CYNICS may ask, why don’t people follow the advice of numerous proverbs and maxims of forethought available for centuries? Instead, they conclude that these are only used after some rightful venture has gone “horribly wrong.” When, for instance, a person gambles and loses all they have, including their house, why didn’t they remember the old Scottish proverb which declares “willful waste leads to woeful want?” But if the gambler knew this well-worn saying, what good might have been done. So, are the maxims of morality useless because people disregard them? For Christians and Jews, the Book of Proverbs is a great example. Yet, what about other religions and philosophers?
We know that Christianity was born among Jewish converts by an acclaimed Jewish Rabbi named Jesus of Nazareth, whose disciples believed Him to be the Messiah, the Son of God. So, it would not be surprising that many of our Lord’s teachings were based on the early Jewish writings of Moses, the Prophets, and Psalms. Later we see these same truths in the Jewish commentary called the Talmud. So, here is one to consider:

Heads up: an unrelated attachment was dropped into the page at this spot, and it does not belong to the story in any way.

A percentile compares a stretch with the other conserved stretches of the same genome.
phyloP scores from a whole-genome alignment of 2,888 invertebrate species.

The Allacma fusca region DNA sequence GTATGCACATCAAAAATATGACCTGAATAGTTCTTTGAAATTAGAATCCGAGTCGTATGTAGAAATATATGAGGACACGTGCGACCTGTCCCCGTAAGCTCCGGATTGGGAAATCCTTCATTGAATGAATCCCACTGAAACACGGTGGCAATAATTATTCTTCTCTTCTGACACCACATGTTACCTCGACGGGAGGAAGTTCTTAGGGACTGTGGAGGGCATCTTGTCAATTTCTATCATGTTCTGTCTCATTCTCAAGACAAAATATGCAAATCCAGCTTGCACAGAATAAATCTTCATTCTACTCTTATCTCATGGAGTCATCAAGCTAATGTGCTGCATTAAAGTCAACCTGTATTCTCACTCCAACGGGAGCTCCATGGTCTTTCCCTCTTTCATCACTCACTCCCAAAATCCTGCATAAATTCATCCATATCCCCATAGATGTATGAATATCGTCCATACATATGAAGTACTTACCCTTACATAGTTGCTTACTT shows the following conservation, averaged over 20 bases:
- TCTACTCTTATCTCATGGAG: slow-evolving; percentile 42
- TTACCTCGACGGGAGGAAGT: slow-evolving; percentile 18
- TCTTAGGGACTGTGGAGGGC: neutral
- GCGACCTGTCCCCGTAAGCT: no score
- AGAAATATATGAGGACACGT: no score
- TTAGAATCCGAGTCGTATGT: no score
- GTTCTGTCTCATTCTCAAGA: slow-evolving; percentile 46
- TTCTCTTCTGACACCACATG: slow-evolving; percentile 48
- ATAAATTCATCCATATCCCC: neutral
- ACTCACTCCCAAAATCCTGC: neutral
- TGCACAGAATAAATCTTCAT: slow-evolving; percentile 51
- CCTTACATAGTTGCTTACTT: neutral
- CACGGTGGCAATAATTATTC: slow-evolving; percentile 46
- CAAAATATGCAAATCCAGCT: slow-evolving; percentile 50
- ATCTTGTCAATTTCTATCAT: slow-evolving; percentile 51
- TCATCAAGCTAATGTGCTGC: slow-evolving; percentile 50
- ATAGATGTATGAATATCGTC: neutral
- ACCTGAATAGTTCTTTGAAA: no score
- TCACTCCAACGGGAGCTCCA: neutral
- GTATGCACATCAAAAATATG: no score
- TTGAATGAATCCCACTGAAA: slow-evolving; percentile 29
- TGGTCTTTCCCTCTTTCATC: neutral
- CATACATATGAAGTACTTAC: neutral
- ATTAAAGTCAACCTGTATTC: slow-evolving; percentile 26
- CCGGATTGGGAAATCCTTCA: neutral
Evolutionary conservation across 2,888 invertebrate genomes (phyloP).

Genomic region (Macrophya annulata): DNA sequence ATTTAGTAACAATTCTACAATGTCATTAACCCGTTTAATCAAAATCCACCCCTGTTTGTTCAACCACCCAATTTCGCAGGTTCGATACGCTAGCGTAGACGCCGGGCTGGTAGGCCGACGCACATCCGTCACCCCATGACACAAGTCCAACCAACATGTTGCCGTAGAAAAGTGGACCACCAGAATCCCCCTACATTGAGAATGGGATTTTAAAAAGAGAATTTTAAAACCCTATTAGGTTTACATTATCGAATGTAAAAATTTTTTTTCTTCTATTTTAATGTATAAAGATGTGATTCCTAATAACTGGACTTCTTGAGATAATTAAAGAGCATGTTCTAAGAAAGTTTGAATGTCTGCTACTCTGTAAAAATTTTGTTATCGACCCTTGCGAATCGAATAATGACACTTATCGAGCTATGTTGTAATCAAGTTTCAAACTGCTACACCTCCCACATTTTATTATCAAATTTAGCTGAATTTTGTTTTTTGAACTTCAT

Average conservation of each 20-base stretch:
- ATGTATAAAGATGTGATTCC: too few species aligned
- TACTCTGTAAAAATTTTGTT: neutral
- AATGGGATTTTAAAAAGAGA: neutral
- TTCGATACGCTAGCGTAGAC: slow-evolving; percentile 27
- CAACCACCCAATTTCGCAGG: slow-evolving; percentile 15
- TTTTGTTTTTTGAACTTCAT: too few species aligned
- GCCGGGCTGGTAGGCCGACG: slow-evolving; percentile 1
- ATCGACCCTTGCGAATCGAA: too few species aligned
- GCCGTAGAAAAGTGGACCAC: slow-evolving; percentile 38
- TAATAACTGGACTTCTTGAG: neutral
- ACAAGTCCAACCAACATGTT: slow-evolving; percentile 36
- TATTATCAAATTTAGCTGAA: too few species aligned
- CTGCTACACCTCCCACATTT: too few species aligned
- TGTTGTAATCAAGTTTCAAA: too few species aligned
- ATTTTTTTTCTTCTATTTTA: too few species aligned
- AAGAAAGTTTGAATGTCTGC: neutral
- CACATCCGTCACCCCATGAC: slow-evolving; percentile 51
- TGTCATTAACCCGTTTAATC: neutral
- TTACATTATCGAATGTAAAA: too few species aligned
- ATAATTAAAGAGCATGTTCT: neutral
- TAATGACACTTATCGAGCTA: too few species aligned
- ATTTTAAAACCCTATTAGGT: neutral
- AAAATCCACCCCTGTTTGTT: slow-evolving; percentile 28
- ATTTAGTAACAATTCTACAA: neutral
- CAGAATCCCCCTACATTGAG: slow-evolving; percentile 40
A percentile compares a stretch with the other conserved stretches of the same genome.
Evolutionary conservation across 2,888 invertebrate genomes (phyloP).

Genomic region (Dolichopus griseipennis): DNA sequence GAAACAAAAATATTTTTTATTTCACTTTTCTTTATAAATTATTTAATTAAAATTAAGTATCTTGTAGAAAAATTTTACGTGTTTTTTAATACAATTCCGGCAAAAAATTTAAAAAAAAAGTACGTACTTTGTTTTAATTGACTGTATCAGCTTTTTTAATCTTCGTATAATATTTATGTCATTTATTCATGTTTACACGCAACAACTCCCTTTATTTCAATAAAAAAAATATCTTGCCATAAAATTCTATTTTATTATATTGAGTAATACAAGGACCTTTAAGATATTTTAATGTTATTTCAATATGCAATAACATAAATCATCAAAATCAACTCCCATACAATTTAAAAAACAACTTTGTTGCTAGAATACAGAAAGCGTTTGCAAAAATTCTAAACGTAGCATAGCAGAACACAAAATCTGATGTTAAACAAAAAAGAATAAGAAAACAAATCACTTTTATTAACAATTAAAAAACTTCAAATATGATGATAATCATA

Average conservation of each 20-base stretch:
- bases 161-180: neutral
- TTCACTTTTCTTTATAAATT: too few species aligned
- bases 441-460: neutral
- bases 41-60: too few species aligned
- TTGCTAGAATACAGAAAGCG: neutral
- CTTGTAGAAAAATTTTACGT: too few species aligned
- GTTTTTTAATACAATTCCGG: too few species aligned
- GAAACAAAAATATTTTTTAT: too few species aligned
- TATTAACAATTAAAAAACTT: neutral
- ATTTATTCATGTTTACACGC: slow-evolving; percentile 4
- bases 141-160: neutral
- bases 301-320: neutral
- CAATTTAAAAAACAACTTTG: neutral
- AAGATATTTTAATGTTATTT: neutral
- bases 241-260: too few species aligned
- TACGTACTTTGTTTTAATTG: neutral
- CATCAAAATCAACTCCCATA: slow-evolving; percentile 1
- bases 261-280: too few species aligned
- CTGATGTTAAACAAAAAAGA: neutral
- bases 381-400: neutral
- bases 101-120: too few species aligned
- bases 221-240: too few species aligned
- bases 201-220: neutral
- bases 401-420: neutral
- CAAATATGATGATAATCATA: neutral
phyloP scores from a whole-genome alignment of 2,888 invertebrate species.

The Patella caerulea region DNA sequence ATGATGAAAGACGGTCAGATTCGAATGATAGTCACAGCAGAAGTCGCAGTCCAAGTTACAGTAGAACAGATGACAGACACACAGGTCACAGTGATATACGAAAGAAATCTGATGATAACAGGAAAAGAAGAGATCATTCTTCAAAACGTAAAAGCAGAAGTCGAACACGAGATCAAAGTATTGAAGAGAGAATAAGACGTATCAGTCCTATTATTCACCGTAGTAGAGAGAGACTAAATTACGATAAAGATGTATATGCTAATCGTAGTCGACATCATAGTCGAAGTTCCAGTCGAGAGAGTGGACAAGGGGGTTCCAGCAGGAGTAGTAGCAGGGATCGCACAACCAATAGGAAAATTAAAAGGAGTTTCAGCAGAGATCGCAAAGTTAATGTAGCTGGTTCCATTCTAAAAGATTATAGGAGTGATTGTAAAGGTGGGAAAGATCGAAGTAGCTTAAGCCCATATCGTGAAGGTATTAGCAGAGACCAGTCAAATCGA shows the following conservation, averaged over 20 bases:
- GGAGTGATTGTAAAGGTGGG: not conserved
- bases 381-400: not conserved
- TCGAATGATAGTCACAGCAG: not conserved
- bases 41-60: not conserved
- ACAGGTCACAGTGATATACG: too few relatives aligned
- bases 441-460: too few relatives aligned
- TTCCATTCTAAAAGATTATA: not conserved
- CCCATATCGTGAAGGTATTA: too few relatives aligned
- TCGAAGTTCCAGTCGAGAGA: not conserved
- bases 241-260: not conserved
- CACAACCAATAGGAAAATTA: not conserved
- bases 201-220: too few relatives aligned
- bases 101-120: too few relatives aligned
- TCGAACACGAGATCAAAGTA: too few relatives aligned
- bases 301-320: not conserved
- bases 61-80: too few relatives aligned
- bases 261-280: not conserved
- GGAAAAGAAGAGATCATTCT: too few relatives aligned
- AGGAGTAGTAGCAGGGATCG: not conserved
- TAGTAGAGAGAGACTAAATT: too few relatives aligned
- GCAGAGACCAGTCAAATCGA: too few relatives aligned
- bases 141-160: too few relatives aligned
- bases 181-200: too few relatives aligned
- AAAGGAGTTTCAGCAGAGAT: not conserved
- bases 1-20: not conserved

Rabbi Shimon ben Gamliel (10 BC – 70 AD) said, “All my life I have been raised among the wise, and I have found nothing better for the body than silence. The essential thing is not studying but deed. And one who speaks excessively brings on sin.”
This Rabbi who lived during the time of Jesus knew what King Solomon said, “A person who talks too much gets into trouble. A wise person learns to be quiet.” Rabbi Gamliel may also have heard what Jesus said to the Pharisees, “Beware you, Pharisees, and you other religious leaders – hypocrites! For you tithe down to the last mint leaf in your garden but ignore the important things – justice, mercy, and faith. Yes, you should tithe, but you shouldn’t leave the more important things undone.”
 (Pirke Avot) Ethics of the Fathers 1:17
 Proverbs 10:19 – Easy to Read Version (ERV)
 Matthew 23:23 – Living Bible (LB)